Some Spurgles with Your Tarakihi? 

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Bondi Road  153 Rivington St, 212-253-5311
Price Range: $18-28
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Bondi Road calls itself an Australian Fish Shack. Australian? Yes. Fish? Yes. Shack? Nope. You won’t find corrugated steel or old longboards hanging from the roof. Instead, the walls are a giant photo panorama of the famed surf destination, and above the open kitchen and stainless steel bar, a projector displays some killer waves. But you will find the shack vibe in the incessantly friendly staff and the method of ordering: you use a pencil to mark an “X” next to what you want on the menu.

To get in an Aussie mood, we started with Oyster Shooters, mine tropical fruit-flavored, hers Bloody Mary-fied ($3). These were shots of vodka with a briny oyster and a flavor kick. I could have downed them all night, but a gut full of vodka and oysters makes for a dangerous meal, so I switched to Cooper ale, while my girlfriend tried the Sunburnt Cow, a saccharine mess of tequila and passion fruit, one of the restaurant’s few missteps.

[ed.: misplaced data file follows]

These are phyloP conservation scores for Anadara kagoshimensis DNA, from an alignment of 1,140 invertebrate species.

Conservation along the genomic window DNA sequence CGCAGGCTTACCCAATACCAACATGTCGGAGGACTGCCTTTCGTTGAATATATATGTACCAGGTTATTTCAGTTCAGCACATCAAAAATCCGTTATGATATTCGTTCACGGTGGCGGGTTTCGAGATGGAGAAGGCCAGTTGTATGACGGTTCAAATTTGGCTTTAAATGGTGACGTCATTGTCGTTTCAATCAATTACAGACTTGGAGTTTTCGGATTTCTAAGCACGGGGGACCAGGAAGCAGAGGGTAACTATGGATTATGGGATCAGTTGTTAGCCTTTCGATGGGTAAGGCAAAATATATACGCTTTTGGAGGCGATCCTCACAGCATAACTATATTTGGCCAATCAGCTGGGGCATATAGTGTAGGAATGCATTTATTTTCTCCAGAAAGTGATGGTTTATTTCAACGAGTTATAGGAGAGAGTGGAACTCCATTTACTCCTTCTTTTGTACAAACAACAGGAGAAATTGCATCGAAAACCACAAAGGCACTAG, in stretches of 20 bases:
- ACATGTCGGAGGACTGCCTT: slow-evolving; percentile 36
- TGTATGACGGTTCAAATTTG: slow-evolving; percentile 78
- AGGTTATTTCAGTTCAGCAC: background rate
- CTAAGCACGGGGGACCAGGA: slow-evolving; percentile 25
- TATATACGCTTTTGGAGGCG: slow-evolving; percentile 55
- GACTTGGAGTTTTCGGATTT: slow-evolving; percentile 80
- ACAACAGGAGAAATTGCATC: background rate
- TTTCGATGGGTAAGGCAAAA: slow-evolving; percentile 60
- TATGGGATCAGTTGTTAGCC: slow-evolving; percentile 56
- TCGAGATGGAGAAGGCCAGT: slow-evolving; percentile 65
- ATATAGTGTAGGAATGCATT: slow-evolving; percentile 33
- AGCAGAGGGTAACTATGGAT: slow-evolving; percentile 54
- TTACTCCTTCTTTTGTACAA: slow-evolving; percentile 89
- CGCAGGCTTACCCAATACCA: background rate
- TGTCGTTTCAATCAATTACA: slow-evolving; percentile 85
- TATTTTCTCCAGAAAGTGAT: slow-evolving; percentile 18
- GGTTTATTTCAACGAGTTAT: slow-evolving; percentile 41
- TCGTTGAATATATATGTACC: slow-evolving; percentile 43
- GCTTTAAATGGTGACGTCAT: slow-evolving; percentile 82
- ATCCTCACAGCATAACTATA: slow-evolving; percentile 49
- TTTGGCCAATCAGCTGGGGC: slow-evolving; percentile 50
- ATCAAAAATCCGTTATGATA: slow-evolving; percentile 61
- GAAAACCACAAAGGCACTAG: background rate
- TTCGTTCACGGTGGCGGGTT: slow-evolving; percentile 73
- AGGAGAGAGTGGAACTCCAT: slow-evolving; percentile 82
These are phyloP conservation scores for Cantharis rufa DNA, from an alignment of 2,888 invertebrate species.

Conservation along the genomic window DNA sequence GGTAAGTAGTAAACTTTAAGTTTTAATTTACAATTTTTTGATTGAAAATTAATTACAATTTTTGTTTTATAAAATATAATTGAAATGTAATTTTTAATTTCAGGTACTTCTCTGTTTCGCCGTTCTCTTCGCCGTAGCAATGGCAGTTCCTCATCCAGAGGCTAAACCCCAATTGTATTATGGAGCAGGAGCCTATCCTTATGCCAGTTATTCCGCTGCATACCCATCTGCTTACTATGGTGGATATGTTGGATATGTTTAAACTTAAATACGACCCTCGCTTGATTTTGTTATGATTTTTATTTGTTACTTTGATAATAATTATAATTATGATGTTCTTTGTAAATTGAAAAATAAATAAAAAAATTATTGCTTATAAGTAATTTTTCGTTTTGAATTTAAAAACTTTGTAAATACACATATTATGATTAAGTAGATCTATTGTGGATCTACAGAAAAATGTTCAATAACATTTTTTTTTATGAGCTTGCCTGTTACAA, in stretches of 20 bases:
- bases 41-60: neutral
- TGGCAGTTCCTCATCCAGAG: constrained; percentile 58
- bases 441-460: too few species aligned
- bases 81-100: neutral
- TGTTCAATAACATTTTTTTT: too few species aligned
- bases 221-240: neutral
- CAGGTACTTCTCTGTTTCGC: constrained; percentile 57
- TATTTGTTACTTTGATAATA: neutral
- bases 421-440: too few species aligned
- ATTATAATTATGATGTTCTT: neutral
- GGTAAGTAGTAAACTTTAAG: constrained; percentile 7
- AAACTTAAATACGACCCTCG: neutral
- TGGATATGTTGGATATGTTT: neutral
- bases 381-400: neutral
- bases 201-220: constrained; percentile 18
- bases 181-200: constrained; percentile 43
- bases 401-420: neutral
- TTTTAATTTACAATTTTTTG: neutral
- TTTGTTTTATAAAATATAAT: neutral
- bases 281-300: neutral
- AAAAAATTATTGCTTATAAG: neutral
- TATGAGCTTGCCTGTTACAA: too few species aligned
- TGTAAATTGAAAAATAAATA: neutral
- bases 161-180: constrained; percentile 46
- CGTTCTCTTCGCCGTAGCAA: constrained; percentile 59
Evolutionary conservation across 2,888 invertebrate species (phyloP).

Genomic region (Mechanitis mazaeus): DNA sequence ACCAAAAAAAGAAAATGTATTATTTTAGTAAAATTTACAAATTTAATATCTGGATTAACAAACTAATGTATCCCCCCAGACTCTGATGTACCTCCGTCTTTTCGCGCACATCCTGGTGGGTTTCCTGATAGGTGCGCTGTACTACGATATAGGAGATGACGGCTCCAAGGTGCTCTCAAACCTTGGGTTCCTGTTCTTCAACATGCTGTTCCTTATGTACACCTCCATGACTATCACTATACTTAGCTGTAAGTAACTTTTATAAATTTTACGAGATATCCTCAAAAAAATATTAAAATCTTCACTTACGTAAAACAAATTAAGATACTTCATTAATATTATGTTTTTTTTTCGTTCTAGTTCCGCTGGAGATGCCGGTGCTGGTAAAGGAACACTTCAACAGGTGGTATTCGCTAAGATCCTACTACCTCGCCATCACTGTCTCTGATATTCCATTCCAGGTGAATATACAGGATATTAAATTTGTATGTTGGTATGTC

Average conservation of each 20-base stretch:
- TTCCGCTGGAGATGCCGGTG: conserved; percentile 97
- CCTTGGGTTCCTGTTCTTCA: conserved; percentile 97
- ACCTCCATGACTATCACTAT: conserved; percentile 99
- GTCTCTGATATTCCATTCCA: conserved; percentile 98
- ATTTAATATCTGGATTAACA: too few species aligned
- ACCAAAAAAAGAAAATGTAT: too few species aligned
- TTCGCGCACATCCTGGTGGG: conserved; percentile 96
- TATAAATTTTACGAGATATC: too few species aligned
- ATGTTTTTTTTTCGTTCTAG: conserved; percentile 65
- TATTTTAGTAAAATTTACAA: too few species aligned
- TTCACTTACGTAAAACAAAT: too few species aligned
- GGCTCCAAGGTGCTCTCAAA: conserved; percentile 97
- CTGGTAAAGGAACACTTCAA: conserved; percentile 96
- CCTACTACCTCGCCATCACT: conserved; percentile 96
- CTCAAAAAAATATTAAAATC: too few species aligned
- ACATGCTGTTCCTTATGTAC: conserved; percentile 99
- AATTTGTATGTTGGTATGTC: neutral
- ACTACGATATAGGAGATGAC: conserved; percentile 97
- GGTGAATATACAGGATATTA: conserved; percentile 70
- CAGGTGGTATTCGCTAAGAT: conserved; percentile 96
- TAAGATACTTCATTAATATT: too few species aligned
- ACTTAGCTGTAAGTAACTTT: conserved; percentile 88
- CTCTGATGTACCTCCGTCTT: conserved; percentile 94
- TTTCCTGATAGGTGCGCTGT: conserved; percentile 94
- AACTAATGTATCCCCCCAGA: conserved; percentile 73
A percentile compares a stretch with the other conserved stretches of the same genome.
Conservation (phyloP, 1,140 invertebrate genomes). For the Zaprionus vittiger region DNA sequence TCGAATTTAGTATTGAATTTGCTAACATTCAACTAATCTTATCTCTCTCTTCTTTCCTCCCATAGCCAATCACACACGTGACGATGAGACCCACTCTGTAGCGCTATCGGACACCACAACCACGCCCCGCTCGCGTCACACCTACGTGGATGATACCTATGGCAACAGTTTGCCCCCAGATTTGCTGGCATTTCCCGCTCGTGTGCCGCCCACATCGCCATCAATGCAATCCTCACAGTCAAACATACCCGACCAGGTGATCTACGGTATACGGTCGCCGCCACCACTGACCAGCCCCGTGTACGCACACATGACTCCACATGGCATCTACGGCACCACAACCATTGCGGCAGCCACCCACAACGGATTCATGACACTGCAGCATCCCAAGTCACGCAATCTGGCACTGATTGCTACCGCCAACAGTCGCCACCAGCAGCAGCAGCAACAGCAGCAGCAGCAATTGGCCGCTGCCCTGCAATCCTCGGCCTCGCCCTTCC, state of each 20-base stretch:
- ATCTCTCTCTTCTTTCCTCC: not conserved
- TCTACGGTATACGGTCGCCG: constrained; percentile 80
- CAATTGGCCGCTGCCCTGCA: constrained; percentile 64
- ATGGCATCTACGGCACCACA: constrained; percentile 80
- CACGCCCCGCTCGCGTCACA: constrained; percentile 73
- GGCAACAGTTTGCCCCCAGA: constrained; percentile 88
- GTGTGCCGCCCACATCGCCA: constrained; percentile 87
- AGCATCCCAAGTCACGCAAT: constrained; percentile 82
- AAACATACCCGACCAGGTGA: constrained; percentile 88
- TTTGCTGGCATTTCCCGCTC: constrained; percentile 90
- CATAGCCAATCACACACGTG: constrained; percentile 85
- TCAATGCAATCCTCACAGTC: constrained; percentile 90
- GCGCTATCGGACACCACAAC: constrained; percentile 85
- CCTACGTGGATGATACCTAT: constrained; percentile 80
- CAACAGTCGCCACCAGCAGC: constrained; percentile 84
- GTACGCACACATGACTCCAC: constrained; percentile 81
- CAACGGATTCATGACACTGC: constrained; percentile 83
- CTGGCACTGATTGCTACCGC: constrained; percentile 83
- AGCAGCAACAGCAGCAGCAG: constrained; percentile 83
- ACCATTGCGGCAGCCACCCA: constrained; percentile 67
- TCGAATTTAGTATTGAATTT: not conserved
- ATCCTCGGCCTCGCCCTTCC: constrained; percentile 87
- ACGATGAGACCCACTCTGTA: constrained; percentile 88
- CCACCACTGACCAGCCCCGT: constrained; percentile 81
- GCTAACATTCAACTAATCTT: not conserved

The restaurant flies in its fish twice weekly from Australia to give ex-pats whatever they crave. The list is ever-changing, with selections such as John Dory, Tarakihi, Groper (yes, like your junior high band teacher), and Tasmanian Ocean Trout. Each can be ordered beer-battered (fried), breaded (fried), or grilled. I went for the grilled Barramundi ($15). It came out lightly seasoned and unsauced, letting the fish be the star. The meaty flesh was cooked to perfection, still rare in the middle, and served with a cold corn and orzo salad. I regret not getting it battered, which is their specialty. Chunks of it are served vertically, Belgian frite-style, with a light, crunchy batter approaching tempura.

My girlfriend ordered the opposite of my fresh fish, a rich Scallop Hot Pot ($9). The sweet bay scallops, still quivering inside, paired well with smoky bacon and bitter cabbage, while the pool of bacon fat made the ultimate condiment for our crisp fries — I mean, chips. We also got a plate of grilled veggies to split that were pretty meager. The $4-side turned out to be two baby squash and two baby zucchini, barely heated.

We finished with two glasses of “Spurgles” — an addictive sparkling shiraz — and my favorite Aussie sweet, Pavlova ($5). It’s a meringue mound that’s crunchy on the outside, marshmallowy on the inside, topped with fresh whipped cream, kiwi, and lemon compote. Sweet, sour, crunchy, and chewy. What more could you ask for? If you’re like me, with a deep longing for all things kangaroo — and convict — inspired, and can’t stomach another vegemite sandwich, head to this surf shack, conveniently far from the water in the LES, before the secret’s out.

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